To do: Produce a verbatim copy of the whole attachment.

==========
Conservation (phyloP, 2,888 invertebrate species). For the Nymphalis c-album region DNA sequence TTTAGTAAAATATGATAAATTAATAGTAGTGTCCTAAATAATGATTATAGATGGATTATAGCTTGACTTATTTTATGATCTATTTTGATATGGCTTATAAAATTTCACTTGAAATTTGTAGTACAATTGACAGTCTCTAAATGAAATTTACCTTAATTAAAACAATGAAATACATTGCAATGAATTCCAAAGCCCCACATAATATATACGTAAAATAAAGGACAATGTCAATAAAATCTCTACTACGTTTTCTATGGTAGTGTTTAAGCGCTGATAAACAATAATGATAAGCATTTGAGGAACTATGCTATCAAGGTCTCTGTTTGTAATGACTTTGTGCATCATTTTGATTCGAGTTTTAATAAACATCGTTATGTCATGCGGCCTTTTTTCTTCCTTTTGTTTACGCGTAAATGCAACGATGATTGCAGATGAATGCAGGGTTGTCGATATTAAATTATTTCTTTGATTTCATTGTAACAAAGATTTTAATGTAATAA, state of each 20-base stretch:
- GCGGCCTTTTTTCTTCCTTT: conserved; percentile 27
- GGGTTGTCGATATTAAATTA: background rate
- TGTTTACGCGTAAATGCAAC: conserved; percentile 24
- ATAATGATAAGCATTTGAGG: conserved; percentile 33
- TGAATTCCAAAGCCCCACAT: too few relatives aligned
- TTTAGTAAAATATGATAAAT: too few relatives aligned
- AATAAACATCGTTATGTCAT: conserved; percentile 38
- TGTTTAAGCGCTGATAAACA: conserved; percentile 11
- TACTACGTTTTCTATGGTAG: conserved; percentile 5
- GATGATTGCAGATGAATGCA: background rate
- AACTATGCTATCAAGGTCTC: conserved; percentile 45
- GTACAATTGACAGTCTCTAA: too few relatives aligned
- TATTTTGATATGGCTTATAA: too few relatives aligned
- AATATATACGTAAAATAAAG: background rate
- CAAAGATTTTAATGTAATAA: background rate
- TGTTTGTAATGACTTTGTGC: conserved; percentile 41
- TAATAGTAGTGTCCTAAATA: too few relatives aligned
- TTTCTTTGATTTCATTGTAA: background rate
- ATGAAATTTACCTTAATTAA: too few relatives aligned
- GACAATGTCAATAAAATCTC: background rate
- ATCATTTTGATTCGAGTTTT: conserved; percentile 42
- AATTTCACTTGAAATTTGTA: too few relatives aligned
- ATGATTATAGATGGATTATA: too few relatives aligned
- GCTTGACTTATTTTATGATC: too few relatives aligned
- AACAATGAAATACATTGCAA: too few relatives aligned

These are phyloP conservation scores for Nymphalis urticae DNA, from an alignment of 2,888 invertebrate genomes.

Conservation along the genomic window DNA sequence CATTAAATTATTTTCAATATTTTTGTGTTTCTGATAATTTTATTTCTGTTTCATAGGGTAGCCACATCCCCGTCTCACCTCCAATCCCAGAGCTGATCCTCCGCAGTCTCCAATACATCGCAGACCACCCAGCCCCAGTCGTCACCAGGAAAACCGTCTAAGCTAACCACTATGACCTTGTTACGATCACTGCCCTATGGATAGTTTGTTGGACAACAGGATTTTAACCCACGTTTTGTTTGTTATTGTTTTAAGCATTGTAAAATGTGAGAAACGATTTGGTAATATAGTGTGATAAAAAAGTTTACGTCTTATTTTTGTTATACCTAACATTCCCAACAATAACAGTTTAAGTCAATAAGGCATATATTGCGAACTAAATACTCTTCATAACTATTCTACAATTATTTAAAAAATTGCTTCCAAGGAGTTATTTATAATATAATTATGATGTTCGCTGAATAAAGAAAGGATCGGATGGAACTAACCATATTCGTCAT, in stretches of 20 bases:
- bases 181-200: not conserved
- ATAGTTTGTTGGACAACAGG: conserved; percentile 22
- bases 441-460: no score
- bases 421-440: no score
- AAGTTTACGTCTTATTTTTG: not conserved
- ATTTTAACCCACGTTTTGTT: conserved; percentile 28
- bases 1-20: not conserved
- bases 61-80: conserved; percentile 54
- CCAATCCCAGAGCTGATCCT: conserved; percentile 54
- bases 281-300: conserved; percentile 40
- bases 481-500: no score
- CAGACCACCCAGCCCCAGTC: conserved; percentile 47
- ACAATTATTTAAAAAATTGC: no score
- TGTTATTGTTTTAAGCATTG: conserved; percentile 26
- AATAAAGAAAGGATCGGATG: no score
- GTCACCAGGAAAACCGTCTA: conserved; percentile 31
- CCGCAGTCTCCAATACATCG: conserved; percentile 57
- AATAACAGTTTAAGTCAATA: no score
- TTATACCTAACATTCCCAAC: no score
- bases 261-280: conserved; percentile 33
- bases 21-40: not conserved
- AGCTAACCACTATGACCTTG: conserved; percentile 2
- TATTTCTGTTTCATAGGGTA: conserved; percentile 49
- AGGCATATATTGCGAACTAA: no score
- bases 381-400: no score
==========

Conservation (phyloP, 2,888 invertebrate species). For the Nymphalis c-album region DNA sequence TTTAGTAAAATATGATAAATTAATAGTAGTGTCCTAAATAATGATTATAGATGGATTATAGCTTGACTTATTTTATGATCTATTTTGATATGGCTTATAAAATTTCACTTGAAATTTGTAGTACAATTGACAGTCTCTAAATGAAATTTACCTTAATTAAAACAATGAAATACATTGCAATGAATTCCAAAGCCCCACATAATATATACGTAAAATAAAGGACAATGTCAATAAAATCTCTACTACGTTTTCTATGGTAGTGTTTAAGCGCTGATAAACAATAATGATAAGCATTTGAGGAACTATGCTATCAAGGTCTCTGTTTGTAATGACTTTGTGCATCATTTTGATTCGAGTTTTAATAAACATCGTTATGTCATGCGGCCTTTTTTCTTCCTTTTGTTTACGCGTAAATGCAACGATGATTGCAGATGAATGCAGGGTTGTCGATATTAAATTATTTCTTTGATTTCATTGTAACAAAGATTTTAATGTAATAA, state of each 20-base stretch:
- GCGGCCTTTTTTCTTCCTTT: conserved; percentile 27
- GGGTTGTCGATATTAAATTA: background rate
- TGTTTACGCGTAAATGCAAC: conserved; percentile 24
- ATAATGATAAGCATTTGAGG: conserved; percentile 33
- TGAATTCCAAAGCCCCACAT: too few relatives aligned
- TTTAGTAAAATATGATAAAT: too few relatives aligned
- AATAAACATCGTTATGTCAT: conserved; percentile 38
- TGTTTAAGCGCTGATAAACA: conserved; percentile 11
- TACTACGTTTTCTATGGTAG: conserved; percentile 5
- GATGATTGCAGATGAATGCA: background rate
- AACTATGCTATCAAGGTCTC: conserved; percentile 45
- GTACAATTGACAGTCTCTAA: too few relatives aligned
- TATTTTGATATGGCTTATAA: too few relatives aligned
- AATATATACGTAAAATAAAG: background rate
- CAAAGATTTTAATGTAATAA: background rate
- TGTTTGTAATGACTTTGTGC: conserved; percentile 41
- TAATAGTAGTGTCCTAAATA: too few relatives aligned
- TTTCTTTGATTTCATTGTAA: background rate
- ATGAAATTTACCTTAATTAA: too few relatives aligned
- GACAATGTCAATAAAATCTC: background rate
- ATCATTTTGATTCGAGTTTT: conserved; percentile 42
- AATTTCACTTGAAATTTGTA: too few relatives aligned
- ATGATTATAGATGGATTATA: too few relatives aligned
- GCTTGACTTATTTTATGATC: too few relatives aligned
- AACAATGAAATACATTGCAA: too few relatives aligned

These are phyloP conservation scores for Nymphalis urticae DNA, from an alignment of 2,888 invertebrate genomes.

Conservation along the genomic window DNA sequence CATTAAATTATTTTCAATATTTTTGTGTTTCTGATAATTTTATTTCTGTTTCATAGGGTAGCCACATCCCCGTCTCACCTCCAATCCCAGAGCTGATCCTCCGCAGTCTCCAATACATCGCAGACCACCCAGCCCCAGTCGTCACCAGGAAAACCGTCTAAGCTAACCACTATGACCTTGTTACGATCACTGCCCTATGGATAGTTTGTTGGACAACAGGATTTTAACCCACGTTTTGTTTGTTATTGTTTTAAGCATTGTAAAATGTGAGAAACGATTTGGTAATATAGTGTGATAAAAAAGTTTACGTCTTATTTTTGTTATACCTAACATTCCCAACAATAACAGTTTAAGTCAATAAGGCATATATTGCGAACTAAATACTCTTCATAACTATTCTACAATTATTTAAAAAATTGCTTCCAAGGAGTTATTTATAATATAATTATGATGTTCGCTGAATAAAGAAAGGATCGGATGGAACTAACCATATTCGTCAT, in stretches of 20 bases:
- bases 181-200: not conserved
- ATAGTTTGTTGGACAACAGG: conserved; percentile 22
- bases 441-460: no score
- bases 421-440: no score
- AAGTTTACGTCTTATTTTTG: not conserved
- ATTTTAACCCACGTTTTGTT: conserved; percentile 28
- bases 1-20: not conserved
- bases 61-80: conserved; percentile 54
- CCAATCCCAGAGCTGATCCT: conserved; percentile 54
- bases 281-300: conserved; percentile 40
- bases 481-500: no score
- CAGACCACCCAGCCCCAGTC: conserved; percentile 47
- ACAATTATTTAAAAAATTGC: no score
- TGTTATTGTTTTAAGCATTG: conserved; percentile 26
- AATAAAGAAAGGATCGGATG: no score
- GTCACCAGGAAAACCGTCTA: conserved; percentile 31
- CCGCAGTCTCCAATACATCG: conserved; percentile 57
- AATAACAGTTTAAGTCAATA: no score
- TTATACCTAACATTCCCAAC: no score
- bases 261-280: conserved; percentile 33
- bases 21-40: not conserved
- AGCTAACCACTATGACCTTG: conserved; percentile 2
- TATTTCTGTTTCATAGGGTA: conserved; percentile 49
- AGGCATATATTGCGAACTAA: no score
- bases 381-400: no score